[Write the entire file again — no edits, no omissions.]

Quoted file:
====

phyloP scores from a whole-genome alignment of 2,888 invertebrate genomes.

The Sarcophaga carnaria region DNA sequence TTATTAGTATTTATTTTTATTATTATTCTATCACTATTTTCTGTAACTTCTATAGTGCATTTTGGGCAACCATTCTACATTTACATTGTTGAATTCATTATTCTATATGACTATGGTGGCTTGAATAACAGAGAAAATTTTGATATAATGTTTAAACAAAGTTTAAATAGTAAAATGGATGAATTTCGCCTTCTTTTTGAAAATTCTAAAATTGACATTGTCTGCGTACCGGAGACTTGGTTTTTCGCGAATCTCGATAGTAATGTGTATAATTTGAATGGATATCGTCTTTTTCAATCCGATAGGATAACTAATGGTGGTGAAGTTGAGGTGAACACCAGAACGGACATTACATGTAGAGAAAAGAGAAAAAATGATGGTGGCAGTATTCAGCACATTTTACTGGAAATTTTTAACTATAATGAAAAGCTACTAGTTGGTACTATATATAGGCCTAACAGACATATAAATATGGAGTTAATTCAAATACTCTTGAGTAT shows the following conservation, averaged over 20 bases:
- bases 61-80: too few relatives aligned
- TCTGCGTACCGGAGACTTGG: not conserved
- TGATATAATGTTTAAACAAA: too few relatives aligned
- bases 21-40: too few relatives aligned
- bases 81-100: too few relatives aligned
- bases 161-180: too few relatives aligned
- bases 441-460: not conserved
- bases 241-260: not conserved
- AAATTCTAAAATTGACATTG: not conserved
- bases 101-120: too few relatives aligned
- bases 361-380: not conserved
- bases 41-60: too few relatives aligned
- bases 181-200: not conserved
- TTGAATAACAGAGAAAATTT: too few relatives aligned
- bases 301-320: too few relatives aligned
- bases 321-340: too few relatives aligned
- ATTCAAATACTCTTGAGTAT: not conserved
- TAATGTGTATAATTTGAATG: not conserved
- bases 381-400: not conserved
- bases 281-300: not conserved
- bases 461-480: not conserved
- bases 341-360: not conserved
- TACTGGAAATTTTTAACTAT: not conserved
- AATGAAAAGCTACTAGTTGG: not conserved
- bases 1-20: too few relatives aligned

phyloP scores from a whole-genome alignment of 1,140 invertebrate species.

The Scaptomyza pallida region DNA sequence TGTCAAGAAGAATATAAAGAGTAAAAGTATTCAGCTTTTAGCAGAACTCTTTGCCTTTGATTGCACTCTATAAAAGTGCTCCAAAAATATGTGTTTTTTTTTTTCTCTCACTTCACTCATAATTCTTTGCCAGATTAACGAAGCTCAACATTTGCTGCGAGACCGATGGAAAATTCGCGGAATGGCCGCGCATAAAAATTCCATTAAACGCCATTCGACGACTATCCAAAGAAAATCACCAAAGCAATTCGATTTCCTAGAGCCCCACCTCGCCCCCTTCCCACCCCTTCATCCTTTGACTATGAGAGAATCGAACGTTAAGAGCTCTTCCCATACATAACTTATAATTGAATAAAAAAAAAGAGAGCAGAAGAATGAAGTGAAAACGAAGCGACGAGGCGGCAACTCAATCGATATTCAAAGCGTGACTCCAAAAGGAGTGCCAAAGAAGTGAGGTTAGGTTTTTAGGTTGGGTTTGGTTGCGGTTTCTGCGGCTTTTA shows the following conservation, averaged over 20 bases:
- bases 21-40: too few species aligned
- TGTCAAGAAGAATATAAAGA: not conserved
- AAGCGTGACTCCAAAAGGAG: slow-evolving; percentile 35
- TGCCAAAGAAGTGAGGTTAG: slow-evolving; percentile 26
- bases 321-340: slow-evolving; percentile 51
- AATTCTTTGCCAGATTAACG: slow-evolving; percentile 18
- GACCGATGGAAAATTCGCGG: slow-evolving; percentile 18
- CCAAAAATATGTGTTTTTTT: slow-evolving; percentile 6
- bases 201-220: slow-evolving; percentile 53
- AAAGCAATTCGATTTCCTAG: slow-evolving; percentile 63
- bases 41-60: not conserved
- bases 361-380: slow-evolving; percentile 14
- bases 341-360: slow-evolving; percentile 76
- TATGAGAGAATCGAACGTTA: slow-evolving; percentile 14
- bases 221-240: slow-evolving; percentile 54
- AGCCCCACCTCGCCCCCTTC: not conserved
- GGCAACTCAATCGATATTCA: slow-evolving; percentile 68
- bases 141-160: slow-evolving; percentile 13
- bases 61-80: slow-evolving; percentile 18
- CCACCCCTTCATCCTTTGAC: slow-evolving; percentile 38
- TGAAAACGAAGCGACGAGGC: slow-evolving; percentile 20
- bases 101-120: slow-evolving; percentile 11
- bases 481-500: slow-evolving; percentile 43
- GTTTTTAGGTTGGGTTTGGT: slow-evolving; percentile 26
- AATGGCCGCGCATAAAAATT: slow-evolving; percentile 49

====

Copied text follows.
phyloP scores from a whole-genome alignment of 2,888 invertebrate genomes.

The Sarcophaga carnaria region DNA sequence TTATTAGTATTTATTTTTATTATTATTCTATCACTATTTTCTGTAACTTCTATAGTGCATTTTGGGCAACCATTCTACATTTACATTGTTGAATTCATTATTCTATATGACTATGGTGGCTTGAATAACAGAGAAAATTTTGATATAATGTTTAAACAAAGTTTAAATAGTAAAATGGATGAATTTCGCCTTCTTTTTGAAAATTCTAAAATTGACATTGTCTGCGTACCGGAGACTTGGTTTTTCGCGAATCTCGATAGTAATGTGTATAATTTGAATGGATATCGTCTTTTTCAATCCGATAGGATAACTAATGGTGGTGAAGTTGAGGTGAACACCAGAACGGACATTACATGTAGAGAAAAGAGAAAAAATGATGGTGGCAGTATTCAGCACATTTTACTGGAAATTTTTAACTATAATGAAAAGCTACTAGTTGGTACTATATATAGGCCTAACAGACATATAAATATGGAGTTAATTCAAATACTCTTGAGTAT shows the following conservation, averaged over 20 bases:
- bases 61-80: too few relatives aligned
- TCTGCGTACCGGAGACTTGG: not conserved
- TGATATAATGTTTAAACAAA: too few relatives aligned
- bases 21-40: too few relatives aligned
- bases 81-100: too few relatives aligned
- bases 161-180: too few relatives aligned
- bases 441-460: not conserved
- bases 241-260: not conserved
- AAATTCTAAAATTGACATTG: not conserved
- bases 101-120: too few relatives aligned
- bases 361-380: not conserved
- bases 41-60: too few relatives aligned
- bases 181-200: not conserved
- TTGAATAACAGAGAAAATTT: too few relatives aligned
- bases 301-320: too few relatives aligned
- bases 321-340: too few relatives aligned
- ATTCAAATACTCTTGAGTAT: not conserved
- TAATGTGTATAATTTGAATG: not conserved
- bases 381-400: not conserved
- bases 281-300: not conserved
- bases 461-480: not conserved
- bases 341-360: not conserved
- TACTGGAAATTTTTAACTAT: not conserved
- AATGAAAAGCTACTAGTTGG: not conserved
- bases 1-20: too few relatives aligned

phyloP scores from a whole-genome alignment of 1,140 invertebrate species.

The Scaptomyza pallida region DNA sequence TGTCAAGAAGAATATAAAGAGTAAAAGTATTCAGCTTTTAGCAGAACTCTTTGCCTTTGATTGCACTCTATAAAAGTGCTCCAAAAATATGTGTTTTTTTTTTTCTCTCACTTCACTCATAATTCTTTGCCAGATTAACGAAGCTCAACATTTGCTGCGAGACCGATGGAAAATTCGCGGAATGGCCGCGCATAAAAATTCCATTAAACGCCATTCGACGACTATCCAAAGAAAATCACCAAAGCAATTCGATTTCCTAGAGCCCCACCTCGCCCCCTTCCCACCCCTTCATCCTTTGACTATGAGAGAATCGAACGTTAAGAGCTCTTCCCATACATAACTTATAATTGAATAAAAAAAAAGAGAGCAGAAGAATGAAGTGAAAACGAAGCGACGAGGCGGCAACTCAATCGATATTCAAAGCGTGACTCCAAAAGGAGTGCCAAAGAAGTGAGGTTAGGTTTTTAGGTTGGGTTTGGTTGCGGTTTCTGCGGCTTTTA shows the following conservation, averaged over 20 bases:
- bases 21-40: too few species aligned
- TGTCAAGAAGAATATAAAGA: not conserved
- AAGCGTGACTCCAAAAGGAG: slow-evolving; percentile 35
- TGCCAAAGAAGTGAGGTTAG: slow-evolving; percentile 26
- bases 321-340: slow-evolving; percentile 51
- AATTCTTTGCCAGATTAACG: slow-evolving; percentile 18
- GACCGATGGAAAATTCGCGG: slow-evolving; percentile 18
- CCAAAAATATGTGTTTTTTT: slow-evolving; percentile 6
- bases 201-220: slow-evolving; percentile 53
- AAAGCAATTCGATTTCCTAG: slow-evolving; percentile 63
- bases 41-60: not conserved
- bases 361-380: slow-evolving; percentile 14
- bases 341-360: slow-evolving; percentile 76
- TATGAGAGAATCGAACGTTA: slow-evolving; percentile 14
- bases 221-240: slow-evolving; percentile 54
- AGCCCCACCTCGCCCCCTTC: not conserved
- GGCAACTCAATCGATATTCA: slow-evolving; percentile 68
- bases 141-160: slow-evolving; percentile 13
- bases 61-80: slow-evolving; percentile 18
- CCACCCCTTCATCCTTTGAC: slow-evolving; percentile 38
- TGAAAACGAAGCGACGAGGC: slow-evolving; percentile 20
- bases 101-120: slow-evolving; percentile 11
- bases 481-500: slow-evolving; percentile 43
- GTTTTTAGGTTGGGTTTGGT: slow-evolving; percentile 26
- AATGGCCGCGCATAAAAATT: slow-evolving; percentile 49